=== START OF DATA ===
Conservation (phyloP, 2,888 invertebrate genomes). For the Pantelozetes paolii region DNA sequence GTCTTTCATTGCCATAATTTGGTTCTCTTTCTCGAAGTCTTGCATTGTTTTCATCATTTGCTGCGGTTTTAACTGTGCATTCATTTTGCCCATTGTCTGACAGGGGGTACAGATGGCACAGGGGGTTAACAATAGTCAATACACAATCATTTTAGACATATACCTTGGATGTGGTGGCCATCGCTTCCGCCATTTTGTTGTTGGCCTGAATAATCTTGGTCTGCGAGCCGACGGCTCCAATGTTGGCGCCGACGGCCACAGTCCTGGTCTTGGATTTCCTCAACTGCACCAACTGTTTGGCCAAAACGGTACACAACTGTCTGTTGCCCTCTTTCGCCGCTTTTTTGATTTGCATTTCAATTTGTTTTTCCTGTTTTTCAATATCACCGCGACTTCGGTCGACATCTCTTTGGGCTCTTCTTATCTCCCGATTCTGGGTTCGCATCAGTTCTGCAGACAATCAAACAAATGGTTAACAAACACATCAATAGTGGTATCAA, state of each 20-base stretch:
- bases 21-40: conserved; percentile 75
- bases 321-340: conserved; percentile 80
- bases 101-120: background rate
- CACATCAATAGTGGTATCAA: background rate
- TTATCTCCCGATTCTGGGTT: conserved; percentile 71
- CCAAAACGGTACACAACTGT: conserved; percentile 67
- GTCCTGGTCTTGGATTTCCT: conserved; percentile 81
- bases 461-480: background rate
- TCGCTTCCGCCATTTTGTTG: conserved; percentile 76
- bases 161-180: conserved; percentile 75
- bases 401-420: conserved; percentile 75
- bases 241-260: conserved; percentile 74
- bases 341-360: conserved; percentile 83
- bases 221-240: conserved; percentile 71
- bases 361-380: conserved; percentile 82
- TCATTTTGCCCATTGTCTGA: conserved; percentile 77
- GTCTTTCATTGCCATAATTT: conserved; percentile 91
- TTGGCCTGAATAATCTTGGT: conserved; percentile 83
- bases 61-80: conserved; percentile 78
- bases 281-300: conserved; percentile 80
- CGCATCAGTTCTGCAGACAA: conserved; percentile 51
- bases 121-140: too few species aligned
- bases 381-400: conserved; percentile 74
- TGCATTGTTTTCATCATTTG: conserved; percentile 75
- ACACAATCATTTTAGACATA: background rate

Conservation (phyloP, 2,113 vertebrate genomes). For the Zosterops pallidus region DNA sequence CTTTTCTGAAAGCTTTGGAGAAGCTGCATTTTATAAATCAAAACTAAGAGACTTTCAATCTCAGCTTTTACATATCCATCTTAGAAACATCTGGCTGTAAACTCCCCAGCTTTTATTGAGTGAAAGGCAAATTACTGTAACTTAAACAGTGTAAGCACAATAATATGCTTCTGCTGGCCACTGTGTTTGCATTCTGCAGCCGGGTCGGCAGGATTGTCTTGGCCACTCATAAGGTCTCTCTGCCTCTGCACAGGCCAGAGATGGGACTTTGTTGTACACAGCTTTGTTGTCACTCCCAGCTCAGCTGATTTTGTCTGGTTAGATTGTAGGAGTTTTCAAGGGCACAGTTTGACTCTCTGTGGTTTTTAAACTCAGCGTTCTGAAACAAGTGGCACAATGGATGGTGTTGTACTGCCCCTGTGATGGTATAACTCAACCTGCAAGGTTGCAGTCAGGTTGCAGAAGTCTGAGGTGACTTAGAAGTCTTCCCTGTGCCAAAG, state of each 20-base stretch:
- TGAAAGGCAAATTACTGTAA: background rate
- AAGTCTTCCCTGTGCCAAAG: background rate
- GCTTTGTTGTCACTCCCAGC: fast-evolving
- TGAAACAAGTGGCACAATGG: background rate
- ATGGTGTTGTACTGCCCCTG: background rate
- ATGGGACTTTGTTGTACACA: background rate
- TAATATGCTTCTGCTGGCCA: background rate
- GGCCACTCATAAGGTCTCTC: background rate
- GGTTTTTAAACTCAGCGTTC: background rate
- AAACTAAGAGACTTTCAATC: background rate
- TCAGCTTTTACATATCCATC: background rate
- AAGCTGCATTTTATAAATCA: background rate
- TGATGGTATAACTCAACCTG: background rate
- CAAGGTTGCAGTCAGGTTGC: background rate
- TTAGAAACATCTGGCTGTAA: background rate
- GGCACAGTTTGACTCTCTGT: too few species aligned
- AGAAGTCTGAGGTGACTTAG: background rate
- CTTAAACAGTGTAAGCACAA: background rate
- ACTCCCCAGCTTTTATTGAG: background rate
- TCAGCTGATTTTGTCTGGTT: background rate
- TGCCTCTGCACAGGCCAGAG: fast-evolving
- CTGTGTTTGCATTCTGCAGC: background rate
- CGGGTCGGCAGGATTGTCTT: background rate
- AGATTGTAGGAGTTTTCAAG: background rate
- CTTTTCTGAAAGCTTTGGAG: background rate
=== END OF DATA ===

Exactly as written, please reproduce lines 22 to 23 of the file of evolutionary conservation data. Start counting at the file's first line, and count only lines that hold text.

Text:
- CGCATCAGTTCTGCAGACAA: conserved; percentile 51
- bases 121-140: too few species aligned